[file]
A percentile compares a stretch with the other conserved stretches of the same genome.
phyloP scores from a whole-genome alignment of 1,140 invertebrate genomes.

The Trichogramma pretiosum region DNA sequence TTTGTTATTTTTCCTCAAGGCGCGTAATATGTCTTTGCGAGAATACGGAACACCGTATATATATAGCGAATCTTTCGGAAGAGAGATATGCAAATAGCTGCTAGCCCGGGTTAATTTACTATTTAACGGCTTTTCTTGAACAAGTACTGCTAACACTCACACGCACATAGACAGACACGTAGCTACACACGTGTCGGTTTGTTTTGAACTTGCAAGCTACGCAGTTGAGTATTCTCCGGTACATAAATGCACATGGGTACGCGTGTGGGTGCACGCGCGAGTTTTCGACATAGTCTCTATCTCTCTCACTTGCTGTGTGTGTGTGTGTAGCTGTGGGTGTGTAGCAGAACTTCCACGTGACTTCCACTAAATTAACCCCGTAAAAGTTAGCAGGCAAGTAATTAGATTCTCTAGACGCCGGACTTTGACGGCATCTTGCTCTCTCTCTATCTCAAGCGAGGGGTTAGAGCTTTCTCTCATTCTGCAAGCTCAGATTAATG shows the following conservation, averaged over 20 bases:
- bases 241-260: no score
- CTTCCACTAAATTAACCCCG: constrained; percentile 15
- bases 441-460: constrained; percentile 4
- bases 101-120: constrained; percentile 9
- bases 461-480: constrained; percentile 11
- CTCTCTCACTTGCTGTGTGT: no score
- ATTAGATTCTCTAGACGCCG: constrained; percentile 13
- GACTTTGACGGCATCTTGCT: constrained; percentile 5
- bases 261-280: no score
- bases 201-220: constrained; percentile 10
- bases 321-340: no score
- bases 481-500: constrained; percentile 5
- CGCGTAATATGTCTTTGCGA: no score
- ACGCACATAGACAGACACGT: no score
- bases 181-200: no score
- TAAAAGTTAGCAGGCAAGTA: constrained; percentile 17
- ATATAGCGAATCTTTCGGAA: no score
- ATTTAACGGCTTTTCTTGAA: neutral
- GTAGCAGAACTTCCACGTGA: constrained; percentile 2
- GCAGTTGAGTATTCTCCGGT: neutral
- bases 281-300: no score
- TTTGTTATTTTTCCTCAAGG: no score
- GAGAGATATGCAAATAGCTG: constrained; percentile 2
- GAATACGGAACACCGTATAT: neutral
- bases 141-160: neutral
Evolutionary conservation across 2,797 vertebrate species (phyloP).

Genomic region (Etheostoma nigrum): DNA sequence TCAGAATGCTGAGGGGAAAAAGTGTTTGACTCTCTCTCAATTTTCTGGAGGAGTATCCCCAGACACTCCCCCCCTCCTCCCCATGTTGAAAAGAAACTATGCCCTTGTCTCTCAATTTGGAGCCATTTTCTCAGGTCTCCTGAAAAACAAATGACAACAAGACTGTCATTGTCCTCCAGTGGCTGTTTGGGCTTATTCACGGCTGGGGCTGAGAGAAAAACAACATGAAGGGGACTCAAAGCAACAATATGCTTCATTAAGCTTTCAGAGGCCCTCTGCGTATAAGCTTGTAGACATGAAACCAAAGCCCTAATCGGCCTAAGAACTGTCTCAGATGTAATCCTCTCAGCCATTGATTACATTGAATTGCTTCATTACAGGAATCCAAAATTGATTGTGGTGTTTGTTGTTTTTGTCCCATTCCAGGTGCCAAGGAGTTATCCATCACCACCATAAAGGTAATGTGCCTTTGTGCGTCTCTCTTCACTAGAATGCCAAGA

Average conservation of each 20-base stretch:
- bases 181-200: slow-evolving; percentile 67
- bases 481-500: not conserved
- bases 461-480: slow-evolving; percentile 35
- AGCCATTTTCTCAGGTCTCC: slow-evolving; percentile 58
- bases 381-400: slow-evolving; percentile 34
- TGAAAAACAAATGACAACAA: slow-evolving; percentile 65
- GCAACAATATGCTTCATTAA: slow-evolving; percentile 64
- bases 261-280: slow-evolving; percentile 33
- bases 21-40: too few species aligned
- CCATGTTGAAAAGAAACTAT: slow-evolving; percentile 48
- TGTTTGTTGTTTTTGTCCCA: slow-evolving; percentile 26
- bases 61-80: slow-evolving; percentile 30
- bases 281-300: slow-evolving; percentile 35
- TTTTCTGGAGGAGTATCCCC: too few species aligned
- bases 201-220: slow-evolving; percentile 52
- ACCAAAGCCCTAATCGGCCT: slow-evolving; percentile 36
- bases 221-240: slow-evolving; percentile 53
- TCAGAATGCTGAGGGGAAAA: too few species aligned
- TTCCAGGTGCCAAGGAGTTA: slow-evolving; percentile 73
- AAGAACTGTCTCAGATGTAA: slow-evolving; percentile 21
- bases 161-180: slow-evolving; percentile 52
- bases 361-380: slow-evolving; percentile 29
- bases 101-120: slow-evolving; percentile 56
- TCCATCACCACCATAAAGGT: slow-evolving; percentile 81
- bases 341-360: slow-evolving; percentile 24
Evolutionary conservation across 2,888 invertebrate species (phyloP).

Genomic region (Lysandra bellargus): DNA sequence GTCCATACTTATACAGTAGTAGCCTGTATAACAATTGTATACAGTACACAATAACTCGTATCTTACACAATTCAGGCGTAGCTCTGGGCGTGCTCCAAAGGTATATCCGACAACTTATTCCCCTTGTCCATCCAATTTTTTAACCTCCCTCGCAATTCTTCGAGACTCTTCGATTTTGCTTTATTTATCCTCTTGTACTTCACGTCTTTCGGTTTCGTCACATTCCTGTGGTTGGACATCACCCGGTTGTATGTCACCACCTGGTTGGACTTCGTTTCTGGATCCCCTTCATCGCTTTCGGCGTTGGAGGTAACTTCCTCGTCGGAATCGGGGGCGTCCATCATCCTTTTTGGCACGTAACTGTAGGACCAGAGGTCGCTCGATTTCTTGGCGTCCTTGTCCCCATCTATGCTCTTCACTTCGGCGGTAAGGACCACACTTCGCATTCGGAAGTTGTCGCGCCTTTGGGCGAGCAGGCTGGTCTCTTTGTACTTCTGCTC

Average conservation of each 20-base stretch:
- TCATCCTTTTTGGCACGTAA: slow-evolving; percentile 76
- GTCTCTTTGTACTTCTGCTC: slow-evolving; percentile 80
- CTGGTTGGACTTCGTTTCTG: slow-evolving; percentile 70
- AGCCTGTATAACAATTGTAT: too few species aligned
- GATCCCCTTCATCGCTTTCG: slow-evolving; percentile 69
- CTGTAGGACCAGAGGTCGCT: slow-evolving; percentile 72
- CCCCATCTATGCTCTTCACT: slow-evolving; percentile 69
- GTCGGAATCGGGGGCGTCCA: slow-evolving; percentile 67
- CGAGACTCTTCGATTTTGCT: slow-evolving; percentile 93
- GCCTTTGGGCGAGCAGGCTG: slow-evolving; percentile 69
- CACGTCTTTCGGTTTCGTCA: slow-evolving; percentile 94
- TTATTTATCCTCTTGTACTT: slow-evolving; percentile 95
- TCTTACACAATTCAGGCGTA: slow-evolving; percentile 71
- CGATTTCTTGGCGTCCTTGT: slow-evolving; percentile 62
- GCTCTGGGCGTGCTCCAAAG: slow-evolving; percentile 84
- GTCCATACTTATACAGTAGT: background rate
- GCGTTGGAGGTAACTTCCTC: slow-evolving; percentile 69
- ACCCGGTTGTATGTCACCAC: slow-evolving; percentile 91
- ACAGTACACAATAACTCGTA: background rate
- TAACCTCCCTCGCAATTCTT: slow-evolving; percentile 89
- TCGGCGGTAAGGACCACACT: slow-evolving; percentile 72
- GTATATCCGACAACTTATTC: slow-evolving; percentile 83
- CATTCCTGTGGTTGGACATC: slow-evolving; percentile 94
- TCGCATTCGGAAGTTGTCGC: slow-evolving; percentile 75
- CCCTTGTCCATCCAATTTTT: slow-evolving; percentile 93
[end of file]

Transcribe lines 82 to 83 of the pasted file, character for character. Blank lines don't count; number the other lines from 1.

- CATTCCTGTGGTTGGACATC: slow-evolving; percentile 94
- TCGCATTCGGAAGTTGTCGC: slow-evolving; percentile 75